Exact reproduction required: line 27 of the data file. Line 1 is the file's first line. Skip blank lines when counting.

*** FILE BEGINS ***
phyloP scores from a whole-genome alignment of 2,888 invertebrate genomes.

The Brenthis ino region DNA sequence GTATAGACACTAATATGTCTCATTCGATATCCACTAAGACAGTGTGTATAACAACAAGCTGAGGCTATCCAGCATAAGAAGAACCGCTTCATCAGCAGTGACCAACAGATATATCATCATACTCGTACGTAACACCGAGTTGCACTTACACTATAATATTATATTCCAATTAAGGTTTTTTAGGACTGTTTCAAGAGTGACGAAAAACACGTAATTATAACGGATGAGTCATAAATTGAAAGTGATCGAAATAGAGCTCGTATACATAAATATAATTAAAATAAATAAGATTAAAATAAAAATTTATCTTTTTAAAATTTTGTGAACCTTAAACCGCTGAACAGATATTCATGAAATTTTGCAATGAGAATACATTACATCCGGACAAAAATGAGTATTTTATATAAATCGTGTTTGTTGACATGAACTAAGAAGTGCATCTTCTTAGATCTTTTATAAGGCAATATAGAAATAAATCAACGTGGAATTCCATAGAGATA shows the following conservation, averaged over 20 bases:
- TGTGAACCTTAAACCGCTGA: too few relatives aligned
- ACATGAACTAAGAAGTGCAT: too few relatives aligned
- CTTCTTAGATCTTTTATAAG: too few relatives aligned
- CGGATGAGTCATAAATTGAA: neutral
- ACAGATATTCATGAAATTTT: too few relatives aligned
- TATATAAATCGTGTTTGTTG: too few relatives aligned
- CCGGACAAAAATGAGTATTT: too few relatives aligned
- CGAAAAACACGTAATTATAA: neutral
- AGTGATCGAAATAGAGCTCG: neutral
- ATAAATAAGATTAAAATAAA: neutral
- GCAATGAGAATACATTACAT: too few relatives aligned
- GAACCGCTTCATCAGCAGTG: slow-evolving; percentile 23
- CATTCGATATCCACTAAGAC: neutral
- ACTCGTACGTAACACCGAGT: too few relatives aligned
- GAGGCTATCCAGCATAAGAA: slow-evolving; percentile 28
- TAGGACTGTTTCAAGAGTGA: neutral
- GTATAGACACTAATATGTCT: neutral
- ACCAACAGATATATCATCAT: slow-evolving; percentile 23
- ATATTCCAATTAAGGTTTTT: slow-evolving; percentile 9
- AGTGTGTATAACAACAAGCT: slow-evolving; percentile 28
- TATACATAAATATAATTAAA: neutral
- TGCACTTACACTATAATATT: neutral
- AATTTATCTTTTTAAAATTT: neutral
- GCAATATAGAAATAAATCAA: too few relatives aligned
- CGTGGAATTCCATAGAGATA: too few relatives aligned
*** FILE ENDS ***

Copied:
- CGTGGAATTCCATAGAGATA: too few relatives aligned